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All From Boats is a furniture maker that uses lumber recycled from decommissioned wooden boats as raw materials. The individual wooden pieces are each distressed in their own way, and are purchased from sailors on a fair-trade basis. They don't do any direct retail (the minimum wholesale order is $2000), but have a number of retailers around the world, including Tokyu Hands in Shibuya, Tokyo. They also sell raw planking for floors. The boats themselves come from around the Pacific Rim, mainly Bali and Indonesia. I saw a bunch of this stuff in person today and it's absolutely beautiful -- very well made and well designed.
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The wonderful Jon Singer has a weird sort of problem, and you are the sort of people who might help him. He is custodian of a traditional Javanese gamelan (~1.5t worth) and it needs a home. From Patrick Nielsen Hayden:
As some of you are aware, the small non-profit research institute that has employed Jon Singer for the past thirteen years is folding its tents, and he’s looking for a new situation. With luck he’ll find something that will make good use of his famously wide-ranging and eccentric talents.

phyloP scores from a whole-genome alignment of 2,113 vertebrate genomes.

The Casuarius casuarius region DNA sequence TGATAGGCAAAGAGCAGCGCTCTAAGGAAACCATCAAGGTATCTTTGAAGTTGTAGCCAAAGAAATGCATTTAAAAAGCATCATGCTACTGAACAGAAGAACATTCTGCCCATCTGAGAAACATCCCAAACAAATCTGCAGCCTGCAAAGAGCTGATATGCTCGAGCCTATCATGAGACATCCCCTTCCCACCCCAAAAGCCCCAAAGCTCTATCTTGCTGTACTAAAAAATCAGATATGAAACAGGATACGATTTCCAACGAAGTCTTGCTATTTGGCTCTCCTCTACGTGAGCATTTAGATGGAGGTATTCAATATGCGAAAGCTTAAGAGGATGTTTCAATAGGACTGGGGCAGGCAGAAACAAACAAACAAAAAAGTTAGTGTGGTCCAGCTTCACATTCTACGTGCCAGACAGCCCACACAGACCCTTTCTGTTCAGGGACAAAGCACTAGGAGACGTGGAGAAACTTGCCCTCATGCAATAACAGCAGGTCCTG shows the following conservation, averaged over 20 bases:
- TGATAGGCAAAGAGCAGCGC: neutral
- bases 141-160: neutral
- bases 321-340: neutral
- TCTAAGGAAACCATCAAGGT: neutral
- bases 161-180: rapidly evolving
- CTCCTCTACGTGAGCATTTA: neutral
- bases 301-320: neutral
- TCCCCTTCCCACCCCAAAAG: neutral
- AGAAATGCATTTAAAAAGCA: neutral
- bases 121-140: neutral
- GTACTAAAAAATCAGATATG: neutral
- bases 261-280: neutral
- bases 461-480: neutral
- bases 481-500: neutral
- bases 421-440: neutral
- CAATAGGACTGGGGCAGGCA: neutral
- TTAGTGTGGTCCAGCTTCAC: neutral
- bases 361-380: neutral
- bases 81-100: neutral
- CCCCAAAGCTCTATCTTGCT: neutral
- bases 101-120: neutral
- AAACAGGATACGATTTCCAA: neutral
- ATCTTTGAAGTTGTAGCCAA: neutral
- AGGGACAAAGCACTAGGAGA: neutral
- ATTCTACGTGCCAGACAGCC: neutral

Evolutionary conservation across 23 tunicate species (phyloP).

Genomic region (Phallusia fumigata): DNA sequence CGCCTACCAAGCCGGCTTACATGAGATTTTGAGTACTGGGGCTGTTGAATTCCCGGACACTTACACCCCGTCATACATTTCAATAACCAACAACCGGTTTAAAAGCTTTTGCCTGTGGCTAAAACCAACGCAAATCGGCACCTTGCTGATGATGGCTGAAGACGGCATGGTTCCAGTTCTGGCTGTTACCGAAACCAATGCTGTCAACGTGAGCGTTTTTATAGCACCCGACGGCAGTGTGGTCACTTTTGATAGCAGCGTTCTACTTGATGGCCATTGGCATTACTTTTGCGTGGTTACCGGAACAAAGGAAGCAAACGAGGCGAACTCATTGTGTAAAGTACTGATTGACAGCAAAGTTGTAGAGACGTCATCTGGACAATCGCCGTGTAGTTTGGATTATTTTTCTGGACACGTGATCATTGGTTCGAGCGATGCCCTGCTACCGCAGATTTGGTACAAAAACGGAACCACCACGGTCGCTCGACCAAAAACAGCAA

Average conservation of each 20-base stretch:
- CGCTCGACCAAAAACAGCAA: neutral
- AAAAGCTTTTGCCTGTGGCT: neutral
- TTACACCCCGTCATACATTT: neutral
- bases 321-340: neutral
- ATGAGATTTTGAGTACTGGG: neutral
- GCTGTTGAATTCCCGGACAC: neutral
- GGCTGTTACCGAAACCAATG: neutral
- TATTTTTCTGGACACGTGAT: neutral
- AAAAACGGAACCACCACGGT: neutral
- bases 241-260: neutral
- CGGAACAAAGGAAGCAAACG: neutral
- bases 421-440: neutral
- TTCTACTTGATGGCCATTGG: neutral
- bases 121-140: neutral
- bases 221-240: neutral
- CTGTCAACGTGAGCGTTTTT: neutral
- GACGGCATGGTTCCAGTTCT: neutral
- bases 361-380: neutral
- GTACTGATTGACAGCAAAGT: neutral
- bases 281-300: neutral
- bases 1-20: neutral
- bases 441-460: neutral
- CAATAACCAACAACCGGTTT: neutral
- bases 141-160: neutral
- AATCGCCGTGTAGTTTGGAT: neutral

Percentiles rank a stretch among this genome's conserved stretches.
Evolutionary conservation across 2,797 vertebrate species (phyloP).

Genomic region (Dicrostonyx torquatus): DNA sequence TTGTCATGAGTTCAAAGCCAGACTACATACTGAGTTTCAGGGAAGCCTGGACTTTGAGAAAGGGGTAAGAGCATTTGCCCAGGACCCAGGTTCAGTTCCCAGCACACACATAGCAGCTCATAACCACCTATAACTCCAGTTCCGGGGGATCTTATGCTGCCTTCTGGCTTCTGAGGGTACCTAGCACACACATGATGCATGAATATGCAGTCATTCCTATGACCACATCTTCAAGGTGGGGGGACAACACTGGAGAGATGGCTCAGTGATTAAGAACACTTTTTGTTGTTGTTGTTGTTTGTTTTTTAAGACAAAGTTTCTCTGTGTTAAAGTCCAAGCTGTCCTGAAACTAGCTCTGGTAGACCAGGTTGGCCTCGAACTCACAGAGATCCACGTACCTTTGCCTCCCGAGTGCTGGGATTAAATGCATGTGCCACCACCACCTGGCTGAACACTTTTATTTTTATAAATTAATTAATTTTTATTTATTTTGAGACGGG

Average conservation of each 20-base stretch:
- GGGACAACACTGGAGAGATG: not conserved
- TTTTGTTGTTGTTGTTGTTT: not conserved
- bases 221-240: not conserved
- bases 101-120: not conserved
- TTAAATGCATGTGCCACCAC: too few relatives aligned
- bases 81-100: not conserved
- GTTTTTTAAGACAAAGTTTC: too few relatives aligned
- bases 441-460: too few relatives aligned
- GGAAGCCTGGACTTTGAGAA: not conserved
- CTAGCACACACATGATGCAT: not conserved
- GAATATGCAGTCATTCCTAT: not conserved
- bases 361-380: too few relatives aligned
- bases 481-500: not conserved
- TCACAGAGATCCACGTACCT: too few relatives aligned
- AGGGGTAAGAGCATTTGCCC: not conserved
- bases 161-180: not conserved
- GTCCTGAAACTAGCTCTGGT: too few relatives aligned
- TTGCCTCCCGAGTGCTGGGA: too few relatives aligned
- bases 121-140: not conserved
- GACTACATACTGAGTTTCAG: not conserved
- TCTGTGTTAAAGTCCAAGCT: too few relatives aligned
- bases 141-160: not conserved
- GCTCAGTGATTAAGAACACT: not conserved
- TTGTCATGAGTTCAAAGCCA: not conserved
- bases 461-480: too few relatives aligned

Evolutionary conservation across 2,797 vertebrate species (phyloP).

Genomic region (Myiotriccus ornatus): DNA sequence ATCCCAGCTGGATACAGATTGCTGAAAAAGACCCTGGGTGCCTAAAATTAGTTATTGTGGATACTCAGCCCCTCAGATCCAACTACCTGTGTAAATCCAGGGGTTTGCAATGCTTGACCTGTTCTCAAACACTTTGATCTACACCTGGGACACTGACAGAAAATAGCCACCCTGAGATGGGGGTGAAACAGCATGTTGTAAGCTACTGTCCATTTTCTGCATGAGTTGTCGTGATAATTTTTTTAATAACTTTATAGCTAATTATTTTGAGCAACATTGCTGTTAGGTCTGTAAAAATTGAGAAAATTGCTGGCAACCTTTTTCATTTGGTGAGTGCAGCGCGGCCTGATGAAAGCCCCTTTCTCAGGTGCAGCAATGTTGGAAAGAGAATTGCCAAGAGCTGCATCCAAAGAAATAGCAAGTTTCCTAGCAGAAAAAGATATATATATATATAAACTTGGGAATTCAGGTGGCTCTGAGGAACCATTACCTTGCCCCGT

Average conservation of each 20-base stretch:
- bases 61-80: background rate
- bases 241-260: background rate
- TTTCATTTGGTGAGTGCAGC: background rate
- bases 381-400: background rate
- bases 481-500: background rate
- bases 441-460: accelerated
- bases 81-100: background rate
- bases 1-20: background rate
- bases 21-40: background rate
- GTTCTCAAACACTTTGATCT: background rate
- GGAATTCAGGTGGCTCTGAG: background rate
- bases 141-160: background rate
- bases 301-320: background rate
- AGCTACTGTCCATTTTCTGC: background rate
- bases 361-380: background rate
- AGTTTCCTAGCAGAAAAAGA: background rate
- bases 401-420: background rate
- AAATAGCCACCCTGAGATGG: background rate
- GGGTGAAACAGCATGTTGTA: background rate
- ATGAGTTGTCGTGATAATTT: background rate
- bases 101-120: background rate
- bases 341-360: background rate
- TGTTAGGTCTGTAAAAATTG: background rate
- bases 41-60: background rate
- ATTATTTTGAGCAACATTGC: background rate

Meanwhile, for reasons too complicated to explain—and yet perfectly Jon Singerish—he is currently spending over $200 a month to store a full-size gamelan, which is to say, a complete set of the instruments played by a traditional Javanese ensemble in both scales. Essentially, we’re talking about a ton and a half of bronze, plus various wooden bits and parts.
Fond though he is of traditional Indonesian music, Jon does not actually foresee having a constant need for this assemblage, and he would like it to find a good home. Interested parties should be prepared to either pick it up in person (Maryland suburbs of Washington, DC) or arrange for its carting and shipping. Inquiries should go to Jon Singer at firstname.lastname@example.org.
As Patrick mentions, Jon also needs a job. He's a pretty amazing dude.
(Pictured: Part of Emory University’s gamelan, near-twin to Jon’s. Not pictured: Jon Singer’s friends’ complete lack of surprise upon hearing that his current logistical problem entails having become responsible for the storage of a one-and-a-half-ton set of highly specialized musical instruments.)
In National Geographic, a rare moment of marine nomadism, as a sea nomad child called Enal hitches a ride by holding onto the tail of his friend, a tawny nurse shark. The picture is by James Morgan, submitted to the National Geographic Traveler Photo Contest (Top prize: Photo expedition for two to the Galapagos with a National Geographic photographer).
Enal, a young sea nomad, rides on the tail of a tawny nurse shark, in Sulawesi, Indonesia. Marine nomadism has almost completely disappeared in South East Asia as a result of severe marine degradation. I believe children such as Enal have stories that could prove pivotal in contemporary marine conservation.